The technical error that led to hundreds of flight cancellations and serious disruption to thousands of people traveling in and out of the UK last week resulted from a “one in 15 million chance”, the country’s air traffic control service said on Wednesday with.

“We have handled 15 million flight plans with this system,” Martin Rolfe, chief executive of Britain’s National Air Traffic Service, told the BBC’s Today programme. And the service, he said, has “never seen that before.”

On Wednesday, the service released a report based on an internal investigation into the incident, detailing what Mr Rolfe described as “an incredibly rare set of circumstances”.

According to the report, the air traffic control system encountered two separate navigation data with the same name in an aircraft’s flight plan. As a result, both the system’s primary and backup computer systems are shut down to prevent incorrect information from being relayed to the controllers.

It then switched to manual air traffic control, which allowed fewer flights to be handled.

“The safety of the skies is the guiding principle of all our actions and that was our priority in last week’s incident,” Rolfe said in a statement.

The problem was fixed a few hours later, but 799 outbound and 786 inbound flights were canceled as of August 28, according to Cirium, an aeronautical analysis company. The disruption lasted until August 29, when more than 300 flights were cancelled.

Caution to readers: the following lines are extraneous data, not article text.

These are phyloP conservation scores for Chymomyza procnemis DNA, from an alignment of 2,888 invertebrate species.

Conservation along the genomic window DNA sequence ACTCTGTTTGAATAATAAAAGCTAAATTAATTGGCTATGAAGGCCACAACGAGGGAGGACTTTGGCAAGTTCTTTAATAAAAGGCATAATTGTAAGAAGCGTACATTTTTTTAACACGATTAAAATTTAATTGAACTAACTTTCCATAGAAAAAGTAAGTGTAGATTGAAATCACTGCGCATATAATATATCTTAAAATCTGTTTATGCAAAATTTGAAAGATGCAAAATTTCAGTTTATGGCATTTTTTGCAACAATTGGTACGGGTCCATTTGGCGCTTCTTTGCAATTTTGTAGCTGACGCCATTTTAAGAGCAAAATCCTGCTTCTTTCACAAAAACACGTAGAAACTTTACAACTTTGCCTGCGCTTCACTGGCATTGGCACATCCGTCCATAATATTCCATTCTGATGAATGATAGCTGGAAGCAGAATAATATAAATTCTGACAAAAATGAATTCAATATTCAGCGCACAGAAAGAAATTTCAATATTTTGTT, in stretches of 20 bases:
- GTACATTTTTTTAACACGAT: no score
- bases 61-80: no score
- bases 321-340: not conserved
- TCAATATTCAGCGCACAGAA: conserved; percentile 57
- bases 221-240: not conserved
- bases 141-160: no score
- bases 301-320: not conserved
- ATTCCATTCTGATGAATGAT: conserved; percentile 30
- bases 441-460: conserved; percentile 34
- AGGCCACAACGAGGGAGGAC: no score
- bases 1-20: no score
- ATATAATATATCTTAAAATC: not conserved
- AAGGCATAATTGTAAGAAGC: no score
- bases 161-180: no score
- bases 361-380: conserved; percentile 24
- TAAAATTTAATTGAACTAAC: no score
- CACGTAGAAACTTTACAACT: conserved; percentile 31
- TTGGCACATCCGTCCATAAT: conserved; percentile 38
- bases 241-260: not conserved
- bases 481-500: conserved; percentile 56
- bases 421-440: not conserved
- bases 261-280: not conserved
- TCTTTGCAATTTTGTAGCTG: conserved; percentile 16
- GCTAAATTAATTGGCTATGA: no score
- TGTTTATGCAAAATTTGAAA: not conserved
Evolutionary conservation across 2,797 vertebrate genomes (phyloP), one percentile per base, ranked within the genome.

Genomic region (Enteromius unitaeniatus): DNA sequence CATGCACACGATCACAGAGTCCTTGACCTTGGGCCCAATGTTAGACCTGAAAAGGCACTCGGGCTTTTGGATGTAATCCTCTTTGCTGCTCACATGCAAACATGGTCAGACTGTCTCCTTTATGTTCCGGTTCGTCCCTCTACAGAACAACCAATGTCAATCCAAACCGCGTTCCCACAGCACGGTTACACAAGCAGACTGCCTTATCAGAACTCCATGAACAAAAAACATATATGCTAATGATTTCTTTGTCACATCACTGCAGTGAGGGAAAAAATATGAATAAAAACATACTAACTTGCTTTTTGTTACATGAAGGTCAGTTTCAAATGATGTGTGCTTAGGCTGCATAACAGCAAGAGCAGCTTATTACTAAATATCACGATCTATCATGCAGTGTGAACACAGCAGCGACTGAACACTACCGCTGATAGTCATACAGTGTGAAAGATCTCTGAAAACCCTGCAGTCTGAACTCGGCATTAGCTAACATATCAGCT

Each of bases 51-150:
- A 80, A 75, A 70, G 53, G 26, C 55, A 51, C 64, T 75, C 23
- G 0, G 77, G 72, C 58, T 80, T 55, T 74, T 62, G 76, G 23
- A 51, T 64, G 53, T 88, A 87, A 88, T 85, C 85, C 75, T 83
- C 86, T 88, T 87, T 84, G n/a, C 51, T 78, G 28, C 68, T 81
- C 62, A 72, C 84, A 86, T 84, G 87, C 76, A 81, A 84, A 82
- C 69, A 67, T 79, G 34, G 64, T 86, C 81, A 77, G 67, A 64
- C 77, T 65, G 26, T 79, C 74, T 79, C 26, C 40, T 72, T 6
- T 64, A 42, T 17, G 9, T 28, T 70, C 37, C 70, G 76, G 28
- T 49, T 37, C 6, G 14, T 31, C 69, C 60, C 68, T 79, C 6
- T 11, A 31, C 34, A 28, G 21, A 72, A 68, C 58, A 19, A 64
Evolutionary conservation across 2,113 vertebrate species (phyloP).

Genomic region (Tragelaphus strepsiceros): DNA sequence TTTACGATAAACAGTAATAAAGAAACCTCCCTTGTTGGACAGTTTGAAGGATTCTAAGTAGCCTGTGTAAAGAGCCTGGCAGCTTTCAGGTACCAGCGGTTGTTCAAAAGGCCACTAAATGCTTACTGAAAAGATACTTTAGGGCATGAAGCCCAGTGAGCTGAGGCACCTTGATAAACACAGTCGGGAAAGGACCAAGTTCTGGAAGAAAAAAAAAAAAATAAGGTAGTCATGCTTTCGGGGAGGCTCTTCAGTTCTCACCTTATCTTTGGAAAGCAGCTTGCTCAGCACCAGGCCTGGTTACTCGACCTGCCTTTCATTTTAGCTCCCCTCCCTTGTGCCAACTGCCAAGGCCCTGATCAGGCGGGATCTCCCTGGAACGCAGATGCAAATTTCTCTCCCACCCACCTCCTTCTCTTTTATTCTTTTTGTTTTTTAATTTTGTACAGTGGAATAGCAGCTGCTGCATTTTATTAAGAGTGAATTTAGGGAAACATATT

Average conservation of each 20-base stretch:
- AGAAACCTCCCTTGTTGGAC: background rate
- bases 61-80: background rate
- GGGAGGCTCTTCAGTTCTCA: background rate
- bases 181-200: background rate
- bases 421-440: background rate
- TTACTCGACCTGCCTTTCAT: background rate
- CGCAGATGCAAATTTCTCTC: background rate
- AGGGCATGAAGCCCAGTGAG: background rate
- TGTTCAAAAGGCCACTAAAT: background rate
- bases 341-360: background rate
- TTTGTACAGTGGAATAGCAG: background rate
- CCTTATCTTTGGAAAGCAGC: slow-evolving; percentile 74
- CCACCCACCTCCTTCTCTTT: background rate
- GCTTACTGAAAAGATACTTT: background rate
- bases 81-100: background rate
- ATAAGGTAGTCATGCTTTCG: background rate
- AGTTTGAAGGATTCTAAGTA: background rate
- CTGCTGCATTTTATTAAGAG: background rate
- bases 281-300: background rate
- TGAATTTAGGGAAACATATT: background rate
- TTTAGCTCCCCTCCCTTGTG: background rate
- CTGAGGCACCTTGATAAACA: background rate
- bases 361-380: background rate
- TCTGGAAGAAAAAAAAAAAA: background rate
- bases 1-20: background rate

Mr Rolfe again apologized to the passengers affected, many of whom were stranded for hours at airports or on the tarmac, or had to wait several days for alternative flights. He said the National Air Traffic Service would be able to take care of it should the problem recur.

“Measures have been taken to ensure that such an incident does not happen again,” said Mark Harper, Britain’s Minister of State for Transport. wrote on social media On Wednesday.

The Civil Aviation Authority, which oversees air safety in Britain, said on Wednesday it had begun an independent review of the issue and response to see if the National Air Traffic Service had breached its obligations. The agency said the results would be released by the end of the month.

Wednesday’s report came as a New York Times investigation found an alarming pattern of safety failures and near misses in United States skies and airport runways.

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